An anthropological view of marketing
When it comes to marketing, most entrepreneurs start as gatherers. They network with friends and contacts and gather up any business that comes their way. But at some point, in order to really grow, businesses must begin using other tactics to expand. They have to send sales reps out to hunt for new deals, they have to patiently fish for new customers, and they must spend time cultivating their existing customers for repeat sales.
Hunting strategies include such tactics as direct mail, telemarketing and one-to-one marketing or personal selling, and involve the following steps:
* Identify desirable quarry by creating a profile of your best or ideal customers. This creates a "suspect list."
* Find your suspects through independent research and acquisition of mailing lists. This creates a "prospect list."
* Stalk your prospects with mailings, telemarketing and personal referrals, and then unleash your sales reps for the kill, er, close.
Hunting strategies are very targeted, and can therefore help you close deals with highly desirable customers in a geographic market that you are set up to serve. However, they require tremendous discipline to avoid expending precious energy on small prey just because they are easy to kill.
Hunting tips — Segment your market into concentric circles, probably by geography but maybe also by business type. Start by attacking the smallest circle, and then move outward incrementally as revenues and results warrant.
Fishing strategies include such tactics as public relations, advertising and trade shows, and involves the following steps:
* Find promising locations by identifying the publications and trade shows that typically attract the people to whom you’d like to sell.
* Bait your hook by developing effective advertisements, generating favorable press coverage and building an attractive exhibit booth.
* Wait for the fish to bite and then reel 'em in.
Fishing strategies can be quite expensive and require tremendous patience; also, they often result in small-fry catches that must be thrown back. Nevertheless, they help you cover a wider territory than you could with hunting strategies alone. Fishing strategies enable customers who need your services or products to find you, and they thus can yield a surprise catch that will justify the entire expedition.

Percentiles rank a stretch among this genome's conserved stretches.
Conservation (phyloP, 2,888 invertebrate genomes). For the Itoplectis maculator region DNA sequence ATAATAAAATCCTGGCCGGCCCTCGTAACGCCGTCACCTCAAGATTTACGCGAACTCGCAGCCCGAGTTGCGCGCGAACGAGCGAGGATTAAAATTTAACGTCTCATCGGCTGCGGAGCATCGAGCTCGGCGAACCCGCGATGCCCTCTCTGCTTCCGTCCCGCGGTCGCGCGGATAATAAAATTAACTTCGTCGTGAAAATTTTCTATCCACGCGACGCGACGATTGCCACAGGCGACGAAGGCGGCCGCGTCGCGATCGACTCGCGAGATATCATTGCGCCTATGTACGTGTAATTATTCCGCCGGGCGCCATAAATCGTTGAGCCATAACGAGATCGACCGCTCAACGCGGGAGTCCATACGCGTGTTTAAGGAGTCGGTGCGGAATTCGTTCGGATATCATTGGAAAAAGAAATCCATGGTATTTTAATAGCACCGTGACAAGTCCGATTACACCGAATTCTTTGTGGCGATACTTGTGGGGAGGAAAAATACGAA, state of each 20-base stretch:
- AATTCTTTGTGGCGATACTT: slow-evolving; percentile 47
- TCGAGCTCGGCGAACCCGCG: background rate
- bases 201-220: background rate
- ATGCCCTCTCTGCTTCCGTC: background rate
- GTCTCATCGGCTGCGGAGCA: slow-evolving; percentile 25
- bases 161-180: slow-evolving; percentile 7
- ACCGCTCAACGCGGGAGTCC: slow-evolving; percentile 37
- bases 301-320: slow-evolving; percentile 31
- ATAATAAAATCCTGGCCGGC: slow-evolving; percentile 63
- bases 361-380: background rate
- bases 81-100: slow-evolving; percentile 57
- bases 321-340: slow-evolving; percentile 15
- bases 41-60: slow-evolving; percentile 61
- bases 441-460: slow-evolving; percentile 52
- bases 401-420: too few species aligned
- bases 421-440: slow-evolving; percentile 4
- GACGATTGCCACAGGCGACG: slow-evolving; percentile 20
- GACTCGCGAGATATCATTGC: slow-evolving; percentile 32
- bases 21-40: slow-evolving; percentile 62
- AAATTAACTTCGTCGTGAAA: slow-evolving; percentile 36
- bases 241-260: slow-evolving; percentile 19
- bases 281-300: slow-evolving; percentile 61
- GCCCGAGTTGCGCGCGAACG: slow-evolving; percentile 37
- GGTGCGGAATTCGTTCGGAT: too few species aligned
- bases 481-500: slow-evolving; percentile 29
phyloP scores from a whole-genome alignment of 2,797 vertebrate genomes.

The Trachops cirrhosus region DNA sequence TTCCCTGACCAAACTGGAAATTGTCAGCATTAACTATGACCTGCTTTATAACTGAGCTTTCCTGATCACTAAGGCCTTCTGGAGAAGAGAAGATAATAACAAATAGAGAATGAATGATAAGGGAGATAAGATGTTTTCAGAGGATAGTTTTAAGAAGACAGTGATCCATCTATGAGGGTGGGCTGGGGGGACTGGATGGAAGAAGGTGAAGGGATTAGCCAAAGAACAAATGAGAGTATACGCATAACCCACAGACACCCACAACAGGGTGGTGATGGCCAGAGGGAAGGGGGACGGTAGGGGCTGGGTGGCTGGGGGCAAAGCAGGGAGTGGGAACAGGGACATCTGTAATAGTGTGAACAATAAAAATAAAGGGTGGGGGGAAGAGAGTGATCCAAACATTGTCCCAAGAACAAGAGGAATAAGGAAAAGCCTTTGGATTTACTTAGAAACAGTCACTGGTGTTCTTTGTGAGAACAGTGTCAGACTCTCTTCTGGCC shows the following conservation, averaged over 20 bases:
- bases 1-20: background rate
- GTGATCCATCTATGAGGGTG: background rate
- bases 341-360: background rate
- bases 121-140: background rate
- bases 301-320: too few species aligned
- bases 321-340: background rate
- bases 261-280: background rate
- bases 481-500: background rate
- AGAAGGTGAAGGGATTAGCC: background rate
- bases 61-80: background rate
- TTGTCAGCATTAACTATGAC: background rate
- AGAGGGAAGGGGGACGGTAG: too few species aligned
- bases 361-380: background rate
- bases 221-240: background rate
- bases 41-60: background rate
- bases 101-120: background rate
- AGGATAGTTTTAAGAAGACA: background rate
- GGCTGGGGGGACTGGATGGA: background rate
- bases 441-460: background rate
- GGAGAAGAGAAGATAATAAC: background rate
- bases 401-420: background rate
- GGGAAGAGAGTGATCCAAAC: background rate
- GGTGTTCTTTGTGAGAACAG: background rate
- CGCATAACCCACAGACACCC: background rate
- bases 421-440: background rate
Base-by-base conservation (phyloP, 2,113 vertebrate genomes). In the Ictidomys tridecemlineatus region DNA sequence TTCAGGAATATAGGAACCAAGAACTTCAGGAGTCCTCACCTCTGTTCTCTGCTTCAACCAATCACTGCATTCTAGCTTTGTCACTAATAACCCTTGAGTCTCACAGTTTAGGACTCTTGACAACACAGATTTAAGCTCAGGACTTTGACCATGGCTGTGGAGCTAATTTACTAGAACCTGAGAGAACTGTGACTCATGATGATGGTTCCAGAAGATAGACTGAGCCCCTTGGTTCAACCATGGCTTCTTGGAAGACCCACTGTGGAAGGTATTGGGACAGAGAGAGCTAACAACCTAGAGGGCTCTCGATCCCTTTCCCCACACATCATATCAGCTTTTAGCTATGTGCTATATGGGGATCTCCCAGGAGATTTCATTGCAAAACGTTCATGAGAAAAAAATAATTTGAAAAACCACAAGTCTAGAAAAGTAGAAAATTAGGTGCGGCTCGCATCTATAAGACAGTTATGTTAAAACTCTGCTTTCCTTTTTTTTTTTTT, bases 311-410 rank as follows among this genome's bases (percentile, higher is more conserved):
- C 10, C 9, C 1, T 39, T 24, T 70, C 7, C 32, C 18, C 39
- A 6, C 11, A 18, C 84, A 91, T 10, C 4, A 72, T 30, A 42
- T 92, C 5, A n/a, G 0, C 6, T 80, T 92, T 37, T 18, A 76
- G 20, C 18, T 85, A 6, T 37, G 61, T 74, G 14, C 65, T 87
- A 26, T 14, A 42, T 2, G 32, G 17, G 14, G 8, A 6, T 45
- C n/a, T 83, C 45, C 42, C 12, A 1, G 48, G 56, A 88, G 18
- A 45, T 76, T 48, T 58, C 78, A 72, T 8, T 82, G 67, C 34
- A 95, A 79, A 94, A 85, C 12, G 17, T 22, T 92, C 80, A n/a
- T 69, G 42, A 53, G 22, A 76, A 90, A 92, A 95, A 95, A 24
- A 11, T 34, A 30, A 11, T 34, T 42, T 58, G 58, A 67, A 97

Fishing tips — When advertising, more is better; if you can't afford to make a big splash, don't bother making a small one. When it comes to trade shows, without pre-show mailings and quick post-show follow-up, you're wasting your money. With PR, the worst thing you can do is hound a reporter with questions like "When will you print my article?"
Farming strategies involve cultivating your existing customer base for repeat purchases and referrals of new prospects, and require the following steps:
* Fertilize your fields by communicating frequently with customers and providing them with exemplary customer service.
* Grow "champions" who will attest to the benefits of your product by giving selected customers opportunities to speak at trade shows and otherwise demonstrate their expertise and enthusiasm.
* Establish cooperatives by collaborating or partnering with companies that can help you.
Farming strategies yield sales by engendering good will. In addition, they are relatively inexpensive but highly cost-effective because it is almost always easier to get a repeat or referral sale from an existing happy customer than to get a first sale from a new customer.
Farming tips — When it comes to customer communication, short, simple and frequent is far better than big, glitzy and infrequent. Provide exemplary customer service. Call or visit your customers to see how they’re doing. Profile them in your communications and sales materials.